Do you ever wonder what your adult children think about you, especially those who have moved back home? A good friend recently found out, in the form of an op-ed piece in the New York Times.
After his graduation from Georgetown University last May, Aodhan Beirne returned to his old bedroom, still outfitted with childhood memorabilia right down to his dinosaur blanket. The situation has worked out so far; he gets along well with his parents for whom he has assumed the role of “Information Technology instructor” for their struggles with the DVR and other tech toys. A fair trade, he says, for his father brewing morning coffee and his mom making lunch.
However, while Aodhan landed a job in Manhattan and socializes with friends, he hasn’t quite been able to cut all the maternal oversight:
I try to maintain the normal social life of a 22-year-old, though I have to contend with the guilt of knowing that my mom’s irrepressible maternal instinct keeps her up until I’m home — sometimes as late as 4 a.m. “I wait because I’m your mother and I never stop being your mother,” she tells me, and it’s hard to argue with that
The major transition, like for many young adults, has been the realization that this period back home is not summer break or winter vacation. College is over, and that means those hallmarks of dorm living–midday naps, dirty dishes piled in the sink and clothes strewn on the floor—are no longer acceptable. Missing also is the sense of unlimited potential so common to young people still in college. Yet, he writes:
I do not pity myself for long, though, because only a few bedrooms away are my parents, the two people proudest of what I have accomplished, and rooting most for my success.
And, in words that should comfort all parents in a similar situation, Aodhan explains that living at home actually has some good points:
Indeed, there’s something comforting in my situation. I can experience the frustrations of young adulthood and the infancy of my professional life, and still come back to my dog’s unwavering affection and a home-cooked meal. So during the most jarring transition of my life — from student to graduate — it’s not bad having the stability my childhood home offers.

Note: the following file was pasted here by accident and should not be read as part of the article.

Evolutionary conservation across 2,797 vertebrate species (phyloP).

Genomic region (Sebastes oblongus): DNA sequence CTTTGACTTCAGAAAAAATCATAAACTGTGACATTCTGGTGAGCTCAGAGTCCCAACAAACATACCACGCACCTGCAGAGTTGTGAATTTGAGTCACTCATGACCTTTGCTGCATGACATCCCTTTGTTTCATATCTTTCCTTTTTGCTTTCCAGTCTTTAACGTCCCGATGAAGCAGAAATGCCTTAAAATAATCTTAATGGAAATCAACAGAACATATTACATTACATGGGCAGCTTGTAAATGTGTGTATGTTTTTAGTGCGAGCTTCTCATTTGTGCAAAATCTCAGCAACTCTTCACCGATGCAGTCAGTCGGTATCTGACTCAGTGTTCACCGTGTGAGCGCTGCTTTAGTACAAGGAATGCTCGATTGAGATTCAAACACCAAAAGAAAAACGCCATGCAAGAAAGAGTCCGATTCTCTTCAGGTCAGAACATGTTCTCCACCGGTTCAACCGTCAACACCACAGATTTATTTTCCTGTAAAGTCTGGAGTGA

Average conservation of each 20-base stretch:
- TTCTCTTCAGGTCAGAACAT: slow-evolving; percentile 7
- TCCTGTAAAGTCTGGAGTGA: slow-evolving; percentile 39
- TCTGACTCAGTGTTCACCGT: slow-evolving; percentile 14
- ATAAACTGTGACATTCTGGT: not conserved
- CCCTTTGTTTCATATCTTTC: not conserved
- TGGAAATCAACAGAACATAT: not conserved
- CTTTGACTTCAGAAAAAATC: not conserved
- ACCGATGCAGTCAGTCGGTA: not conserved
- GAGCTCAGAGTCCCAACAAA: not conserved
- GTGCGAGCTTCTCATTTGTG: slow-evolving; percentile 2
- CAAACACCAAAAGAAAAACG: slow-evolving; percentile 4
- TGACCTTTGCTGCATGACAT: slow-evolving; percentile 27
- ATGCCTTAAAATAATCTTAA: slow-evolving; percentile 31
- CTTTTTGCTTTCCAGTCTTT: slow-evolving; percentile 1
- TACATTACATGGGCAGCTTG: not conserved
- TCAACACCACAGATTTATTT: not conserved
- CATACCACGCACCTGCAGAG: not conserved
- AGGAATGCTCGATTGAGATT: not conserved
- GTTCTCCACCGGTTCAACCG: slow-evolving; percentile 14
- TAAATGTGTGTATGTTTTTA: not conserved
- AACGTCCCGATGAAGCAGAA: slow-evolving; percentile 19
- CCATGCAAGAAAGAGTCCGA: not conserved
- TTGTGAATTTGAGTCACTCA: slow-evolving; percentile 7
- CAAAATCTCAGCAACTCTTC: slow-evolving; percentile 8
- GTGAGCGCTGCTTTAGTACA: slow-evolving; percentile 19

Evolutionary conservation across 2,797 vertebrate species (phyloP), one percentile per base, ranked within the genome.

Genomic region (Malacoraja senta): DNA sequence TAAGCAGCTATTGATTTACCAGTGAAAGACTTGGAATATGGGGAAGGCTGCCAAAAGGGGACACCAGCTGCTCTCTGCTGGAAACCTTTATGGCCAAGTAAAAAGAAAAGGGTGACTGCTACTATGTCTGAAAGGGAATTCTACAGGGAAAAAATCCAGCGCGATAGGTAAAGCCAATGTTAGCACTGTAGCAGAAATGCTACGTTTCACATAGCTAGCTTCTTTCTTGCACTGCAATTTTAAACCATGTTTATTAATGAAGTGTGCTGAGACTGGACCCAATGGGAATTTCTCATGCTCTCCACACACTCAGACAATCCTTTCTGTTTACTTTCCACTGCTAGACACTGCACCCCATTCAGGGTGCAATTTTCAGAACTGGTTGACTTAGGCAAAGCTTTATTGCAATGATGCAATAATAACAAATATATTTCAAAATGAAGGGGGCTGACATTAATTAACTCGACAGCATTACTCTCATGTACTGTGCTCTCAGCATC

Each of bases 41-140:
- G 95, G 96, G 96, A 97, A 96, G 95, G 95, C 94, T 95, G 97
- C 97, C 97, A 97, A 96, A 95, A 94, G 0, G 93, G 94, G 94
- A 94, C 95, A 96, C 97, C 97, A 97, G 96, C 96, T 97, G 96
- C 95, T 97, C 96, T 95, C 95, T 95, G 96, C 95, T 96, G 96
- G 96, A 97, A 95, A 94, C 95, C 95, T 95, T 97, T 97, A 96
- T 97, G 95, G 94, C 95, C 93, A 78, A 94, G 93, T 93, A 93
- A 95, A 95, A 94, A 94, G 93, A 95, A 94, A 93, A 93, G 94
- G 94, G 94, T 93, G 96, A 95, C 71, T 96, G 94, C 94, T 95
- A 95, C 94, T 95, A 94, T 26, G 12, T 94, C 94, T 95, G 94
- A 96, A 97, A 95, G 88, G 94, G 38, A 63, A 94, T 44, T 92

Aodhan isn’t alone in his attitude that there’s an upside to boomeranging.
An AARP column by Mary Hickey notes the good press on moving home, ranging from the Wall Street Journal’s “Benefit of the Boomerang” which featured a young woman who saved $12,000 living at home, to the New York Times’ “You Can Go Home Again.” In that article, two “emerging adult” experts wrote, “Our research shows that the closer bonds between young adults and their parents should be celebrated, and do not necessarily compromise the independence of the next generation.”
Ms. Hickey acknowledge that much media coverage (and we’d add commenters on those articles) has criticized the boomerang trend. But, she writes,
The notion of kids going off to college was fairly unique to the boomer generation.
Just because we were fully independent early on doesn’t necessarily mean that’s the way it should be.
The article also feature a hilarious cartoon about kids moving home: